Recent hiring freezes and layoffs are creating an environment where recruiting organizations have to stay pliable and responsive to change. Industries like retail trade, warehousing, and storage have stopped hiring for the time being, and job growth has slowed in areas like leisure, hospitality, and healthcare, according to the latest data from the Bureau of Labor Statistics.
Layoffs, meanwhile, are up 15% for the past month and nearly 400% over this time last year. Labor participation rates are also lagging: There are fewer workers ages 20 to 24 and over 55 than there were in February 2020, data shows. Other research highlights about 700,000 “missing” workers in the U.S. labor force.
In a tight market, recruiters have to be creative and nimble to attract the best talent. Here are six strategies for being quick on your hiring feet.
Always be Recruiting
With 50.5 million people quitting their jobs in 2022, making sure you’re always recruiting can ensure that you’re capturing the newest entrants to the talent market and that you’re prepared when a job opening is available.
“If someone reaches out to us about a role with our company, we will chat with them, even if we aren’t currently looking,” says Eric Mochnacz, director of operations at HR consulting firm Red Clover. “They may be someone we can call on when we decide to go to market for an open role.”
This works both ways: Don’t stop reaching out to candidates, either. “Even when someone tells you ‘no,’ most candidates appreciate it when potential employers seek them out,” says Karolina Kijowska, head of people at tech company PhotoAiD. “And that answer might change within the next few months.”
When outside talent is hard to find, recruiters may need to find their candidates in-house.
“Companies are turning to what I call ‘quiet hires,’ — promotions within the business, announced with little fanfare,” says Travis Hann, co-founding partner at boutique recruiting firm Pender & Howe.
This doesn’t mean there’s no role for a recruiter, however. “Combing through a roster of employees can often be more challenging than simply going with a big name,” Hann says. “It requires a comprehensive evaluation of the potential impacts on multiple departments. But when done thoughtfully, these internal moves can result in tighter teams and faster transitions.”
Incentivize Passive Job Seekers
Passive job seekers are candidates who have the skills you need and typically are already employed — but who may be open to the right opportunity if it finds them.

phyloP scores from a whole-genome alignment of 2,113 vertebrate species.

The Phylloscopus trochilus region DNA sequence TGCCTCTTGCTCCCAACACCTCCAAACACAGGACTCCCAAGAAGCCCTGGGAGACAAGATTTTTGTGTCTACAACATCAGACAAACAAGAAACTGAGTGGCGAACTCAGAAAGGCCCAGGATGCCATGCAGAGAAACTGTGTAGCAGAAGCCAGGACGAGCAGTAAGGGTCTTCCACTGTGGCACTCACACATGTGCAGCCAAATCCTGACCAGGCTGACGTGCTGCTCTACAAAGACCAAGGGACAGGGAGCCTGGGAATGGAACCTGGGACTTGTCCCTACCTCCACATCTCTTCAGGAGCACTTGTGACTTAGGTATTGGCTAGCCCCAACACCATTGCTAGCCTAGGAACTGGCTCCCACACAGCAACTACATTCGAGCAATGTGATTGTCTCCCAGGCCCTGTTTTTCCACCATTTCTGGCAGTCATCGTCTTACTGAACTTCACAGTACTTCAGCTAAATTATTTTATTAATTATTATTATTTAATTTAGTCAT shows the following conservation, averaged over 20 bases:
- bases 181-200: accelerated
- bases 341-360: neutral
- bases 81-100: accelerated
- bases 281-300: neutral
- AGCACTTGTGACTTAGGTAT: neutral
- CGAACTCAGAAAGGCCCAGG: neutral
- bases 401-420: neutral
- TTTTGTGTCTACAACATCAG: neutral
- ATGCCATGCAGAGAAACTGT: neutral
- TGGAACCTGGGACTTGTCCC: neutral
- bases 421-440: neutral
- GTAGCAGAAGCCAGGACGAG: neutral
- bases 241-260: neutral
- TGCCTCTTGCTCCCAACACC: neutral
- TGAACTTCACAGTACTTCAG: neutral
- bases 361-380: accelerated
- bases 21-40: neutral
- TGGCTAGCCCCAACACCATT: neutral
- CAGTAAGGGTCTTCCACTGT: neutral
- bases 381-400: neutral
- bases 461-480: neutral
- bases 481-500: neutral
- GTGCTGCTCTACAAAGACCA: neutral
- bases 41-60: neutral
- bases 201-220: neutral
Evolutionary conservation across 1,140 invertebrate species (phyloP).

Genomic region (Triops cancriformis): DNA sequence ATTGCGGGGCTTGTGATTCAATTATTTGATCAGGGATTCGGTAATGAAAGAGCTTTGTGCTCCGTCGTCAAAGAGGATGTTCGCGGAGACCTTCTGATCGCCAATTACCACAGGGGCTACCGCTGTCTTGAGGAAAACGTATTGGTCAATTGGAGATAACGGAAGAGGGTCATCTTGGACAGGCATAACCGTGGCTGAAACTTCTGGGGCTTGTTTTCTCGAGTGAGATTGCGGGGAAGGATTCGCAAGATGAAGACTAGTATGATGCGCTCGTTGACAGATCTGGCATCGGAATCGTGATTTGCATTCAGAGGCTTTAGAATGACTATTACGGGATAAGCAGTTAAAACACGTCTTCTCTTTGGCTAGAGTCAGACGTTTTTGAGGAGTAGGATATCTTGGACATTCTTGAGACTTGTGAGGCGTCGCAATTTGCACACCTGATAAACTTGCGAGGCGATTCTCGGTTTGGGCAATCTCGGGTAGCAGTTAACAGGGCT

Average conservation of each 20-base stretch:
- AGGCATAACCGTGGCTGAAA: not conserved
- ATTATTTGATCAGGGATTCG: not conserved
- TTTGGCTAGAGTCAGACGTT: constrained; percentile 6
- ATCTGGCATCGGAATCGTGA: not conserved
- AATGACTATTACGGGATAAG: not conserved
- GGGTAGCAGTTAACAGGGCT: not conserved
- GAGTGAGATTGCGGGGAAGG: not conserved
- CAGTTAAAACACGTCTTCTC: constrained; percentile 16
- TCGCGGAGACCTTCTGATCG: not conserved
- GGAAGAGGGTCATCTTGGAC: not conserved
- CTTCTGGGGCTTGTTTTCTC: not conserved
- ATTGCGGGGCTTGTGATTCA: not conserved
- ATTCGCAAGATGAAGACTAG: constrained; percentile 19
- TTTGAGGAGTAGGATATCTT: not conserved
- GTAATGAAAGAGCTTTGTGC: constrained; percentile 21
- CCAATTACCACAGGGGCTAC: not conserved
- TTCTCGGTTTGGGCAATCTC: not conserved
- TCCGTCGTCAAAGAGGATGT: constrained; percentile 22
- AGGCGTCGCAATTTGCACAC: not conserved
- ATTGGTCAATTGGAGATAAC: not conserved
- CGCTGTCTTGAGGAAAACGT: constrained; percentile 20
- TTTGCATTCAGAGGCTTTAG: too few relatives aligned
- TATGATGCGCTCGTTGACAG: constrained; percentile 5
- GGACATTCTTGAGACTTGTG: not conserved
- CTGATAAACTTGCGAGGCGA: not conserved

“The best candidates are often passive recruits, especially as other businesses increase layoffs,” says Marnix Broer, co-founder and CEO of Studocu, a student document resource community. “Our biggest source of passive candidates is employee referrals, though we also link up with passive recruits and keep those relationships warm year-round.”
Publicizing the great benefits available can also help organizations lure candidates who aren’t really looking. Some companies do this by “offering career-development opportunities and flexible working arrangements,” says Paw Vej, chief operating officer at personal finance site Financer.com.
Widen Your Reach
If traditional channels of candidates have run dry, recruiters will have to consider other avenues. For instance, a recruiter might establish a relationship with universities and other educational institutions in order to identify potential candidates, says Samar Pahwa, HR manager of health site FindHealthTips.com.
Opening a position to remote workers also allows you to broaden your search. “Organizations that offer flexible work arrangements can attract a larger pool of geographically unrestricted candidates,” Pahwa says.
Stay Active on Social
Making sure a company’s brand has a strong presence on social media can help build an audience and a pipeline of candidates with brand awareness.
“We are active on LinkedIn, both from our personal accounts and our company content,” says Mochnacz of Red Clover. “So we drive a lot of organic traffic through our content. In doing that, we build up interest in our firm. So when we do post a job, those people are more inclined to apply because they’ve been following our company.”
Be Smart About Your Job Ads
At Monster, recruiters are taking advantage of Pay for Performance job ads, which offer maximum flexibility and agility. Monster promotes jobs across our partner network to increase reach, and you pay only when a seeker clicks to view the job. Recruiters can strategically syndicate content, and campaign strategy and segmentation are tweakable based on changing job volume and customer priority.